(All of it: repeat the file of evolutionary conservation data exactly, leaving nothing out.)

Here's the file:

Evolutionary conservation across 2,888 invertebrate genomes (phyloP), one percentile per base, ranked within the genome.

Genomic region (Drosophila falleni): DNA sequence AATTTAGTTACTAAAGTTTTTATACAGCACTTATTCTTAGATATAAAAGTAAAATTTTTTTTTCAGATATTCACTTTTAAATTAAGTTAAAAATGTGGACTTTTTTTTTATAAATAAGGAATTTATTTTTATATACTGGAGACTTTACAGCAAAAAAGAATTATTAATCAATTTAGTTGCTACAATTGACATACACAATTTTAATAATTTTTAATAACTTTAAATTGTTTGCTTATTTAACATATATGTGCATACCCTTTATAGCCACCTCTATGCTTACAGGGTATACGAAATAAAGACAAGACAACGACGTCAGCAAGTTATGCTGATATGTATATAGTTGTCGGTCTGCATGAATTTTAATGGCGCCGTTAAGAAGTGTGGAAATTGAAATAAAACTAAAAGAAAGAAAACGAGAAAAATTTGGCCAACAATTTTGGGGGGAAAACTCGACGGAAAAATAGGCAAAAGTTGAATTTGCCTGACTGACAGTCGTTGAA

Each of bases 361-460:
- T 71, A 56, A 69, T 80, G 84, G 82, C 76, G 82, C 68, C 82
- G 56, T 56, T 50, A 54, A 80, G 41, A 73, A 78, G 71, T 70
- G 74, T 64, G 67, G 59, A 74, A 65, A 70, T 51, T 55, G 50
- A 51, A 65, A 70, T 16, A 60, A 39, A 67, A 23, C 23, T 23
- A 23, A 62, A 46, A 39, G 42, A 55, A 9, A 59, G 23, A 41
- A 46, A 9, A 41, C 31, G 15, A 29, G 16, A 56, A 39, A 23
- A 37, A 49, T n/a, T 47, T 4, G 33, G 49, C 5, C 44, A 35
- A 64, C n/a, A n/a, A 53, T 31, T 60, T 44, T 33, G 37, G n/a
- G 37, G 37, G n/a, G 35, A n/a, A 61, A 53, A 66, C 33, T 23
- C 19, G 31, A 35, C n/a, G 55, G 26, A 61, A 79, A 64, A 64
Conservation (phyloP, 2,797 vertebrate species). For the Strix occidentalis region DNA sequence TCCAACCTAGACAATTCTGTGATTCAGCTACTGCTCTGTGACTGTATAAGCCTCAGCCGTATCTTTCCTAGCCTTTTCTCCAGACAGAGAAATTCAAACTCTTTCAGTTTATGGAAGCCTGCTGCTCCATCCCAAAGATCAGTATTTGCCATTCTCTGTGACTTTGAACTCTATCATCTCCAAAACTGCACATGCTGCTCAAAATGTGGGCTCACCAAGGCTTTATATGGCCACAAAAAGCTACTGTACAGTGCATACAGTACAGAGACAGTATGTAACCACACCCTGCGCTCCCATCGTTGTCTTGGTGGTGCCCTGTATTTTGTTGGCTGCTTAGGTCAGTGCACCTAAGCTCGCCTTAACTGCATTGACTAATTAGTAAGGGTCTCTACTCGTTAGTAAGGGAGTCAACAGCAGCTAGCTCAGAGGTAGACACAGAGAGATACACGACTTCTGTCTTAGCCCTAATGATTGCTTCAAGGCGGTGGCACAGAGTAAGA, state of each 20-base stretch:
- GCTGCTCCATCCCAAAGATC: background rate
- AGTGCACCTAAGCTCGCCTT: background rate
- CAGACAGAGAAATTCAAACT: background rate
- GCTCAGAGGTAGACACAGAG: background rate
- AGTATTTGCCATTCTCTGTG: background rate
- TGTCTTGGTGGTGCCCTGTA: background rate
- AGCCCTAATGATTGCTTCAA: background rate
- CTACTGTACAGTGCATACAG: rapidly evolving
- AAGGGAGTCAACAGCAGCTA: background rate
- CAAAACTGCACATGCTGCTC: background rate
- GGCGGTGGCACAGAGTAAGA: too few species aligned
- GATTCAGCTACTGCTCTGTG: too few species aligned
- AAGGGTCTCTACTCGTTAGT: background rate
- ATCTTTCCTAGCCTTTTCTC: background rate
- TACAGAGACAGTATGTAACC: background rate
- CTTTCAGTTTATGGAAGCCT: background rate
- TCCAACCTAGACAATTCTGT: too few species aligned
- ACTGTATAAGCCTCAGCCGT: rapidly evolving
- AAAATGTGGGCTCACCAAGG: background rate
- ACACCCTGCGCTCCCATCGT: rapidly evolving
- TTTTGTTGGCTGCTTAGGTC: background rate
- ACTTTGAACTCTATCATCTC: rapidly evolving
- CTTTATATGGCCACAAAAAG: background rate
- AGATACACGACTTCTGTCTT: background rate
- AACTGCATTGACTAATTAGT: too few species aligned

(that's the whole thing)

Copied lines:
Evolutionary conservation across 2,888 invertebrate genomes (phyloP), one percentile per base, ranked within the genome.

Genomic region (Drosophila falleni): DNA sequence AATTTAGTTACTAAAGTTTTTATACAGCACTTATTCTTAGATATAAAAGTAAAATTTTTTTTTCAGATATTCACTTTTAAATTAAGTTAAAAATGTGGACTTTTTTTTTATAAATAAGGAATTTATTTTTATATACTGGAGACTTTACAGCAAAAAAGAATTATTAATCAATTTAGTTGCTACAATTGACATACACAATTTTAATAATTTTTAATAACTTTAAATTGTTTGCTTATTTAACATATATGTGCATACCCTTTATAGCCACCTCTATGCTTACAGGGTATACGAAATAAAGACAAGACAACGACGTCAGCAAGTTATGCTGATATGTATATAGTTGTCGGTCTGCATGAATTTTAATGGCGCCGTTAAGAAGTGTGGAAATTGAAATAAAACTAAAAGAAAGAAAACGAGAAAAATTTGGCCAACAATTTTGGGGGGAAAACTCGACGGAAAAATAGGCAAAAGTTGAATTTGCCTGACTGACAGTCGTTGAA

Each of bases 361-460:
- T 71, A 56, A 69, T 80, G 84, G 82, C 76, G 82, C 68, C 82
- G 56, T 56, T 50, A 54, A 80, G 41, A 73, A 78, G 71, T 70
- G 74, T 64, G 67, G 59, A 74, A 65, A 70, T 51, T 55, G 50
- A 51, A 65, A 70, T 16, A 60, A 39, A 67, A 23, C 23, T 23
- A 23, A 62, A 46, A 39, G 42, A 55, A 9, A 59, G 23, A 41
- A 46, A 9, A 41, C 31, G 15, A 29, G 16, A 56, A 39, A 23
- A 37, A 49, T n/a, T 47, T 4, G 33, G 49, C 5, C 44, A 35
- A 64, C n/a, A n/a, A 53, T 31, T 60, T 44, T 33, G 37, G n/a
- G 37, G 37, G n/a, G 35, A n/a, A 61, A 53, A 66, C 33, T 23
- C 19, G 31, A 35, C n/a, G 55, G 26, A 61, A 79, A 64, A 64
Conservation (phyloP, 2,797 vertebrate species). For the Strix occidentalis region DNA sequence TCCAACCTAGACAATTCTGTGATTCAGCTACTGCTCTGTGACTGTATAAGCCTCAGCCGTATCTTTCCTAGCCTTTTCTCCAGACAGAGAAATTCAAACTCTTTCAGTTTATGGAAGCCTGCTGCTCCATCCCAAAGATCAGTATTTGCCATTCTCTGTGACTTTGAACTCTATCATCTCCAAAACTGCACATGCTGCTCAAAATGTGGGCTCACCAAGGCTTTATATGGCCACAAAAAGCTACTGTACAGTGCATACAGTACAGAGACAGTATGTAACCACACCCTGCGCTCCCATCGTTGTCTTGGTGGTGCCCTGTATTTTGTTGGCTGCTTAGGTCAGTGCACCTAAGCTCGCCTTAACTGCATTGACTAATTAGTAAGGGTCTCTACTCGTTAGTAAGGGAGTCAACAGCAGCTAGCTCAGAGGTAGACACAGAGAGATACACGACTTCTGTCTTAGCCCTAATGATTGCTTCAAGGCGGTGGCACAGAGTAAGA, state of each 20-base stretch:
- GCTGCTCCATCCCAAAGATC: background rate
- AGTGCACCTAAGCTCGCCTT: background rate
- CAGACAGAGAAATTCAAACT: background rate
- GCTCAGAGGTAGACACAGAG: background rate
- AGTATTTGCCATTCTCTGTG: background rate
- TGTCTTGGTGGTGCCCTGTA: background rate
- AGCCCTAATGATTGCTTCAA: background rate
- CTACTGTACAGTGCATACAG: rapidly evolving
- AAGGGAGTCAACAGCAGCTA: background rate
- CAAAACTGCACATGCTGCTC: background rate
- GGCGGTGGCACAGAGTAAGA: too few species aligned
- GATTCAGCTACTGCTCTGTG: too few species aligned
- AAGGGTCTCTACTCGTTAGT: background rate
- ATCTTTCCTAGCCTTTTCTC: background rate
- TACAGAGACAGTATGTAACC: background rate
- CTTTCAGTTTATGGAAGCCT: background rate
- TCCAACCTAGACAATTCTGT: too few species aligned
- ACTGTATAAGCCTCAGCCGT: rapidly evolving
- AAAATGTGGGCTCACCAAGG: background rate
- ACACCCTGCGCTCCCATCGT: rapidly evolving
- TTTTGTTGGCTGCTTAGGTC: background rate
- ACTTTGAACTCTATCATCTC: rapidly evolving
- CTTTATATGGCCACAAAAAG: background rate
- AGATACACGACTTCTGTCTT: background rate
- AACTGCATTGACTAATTAGT: too few species aligned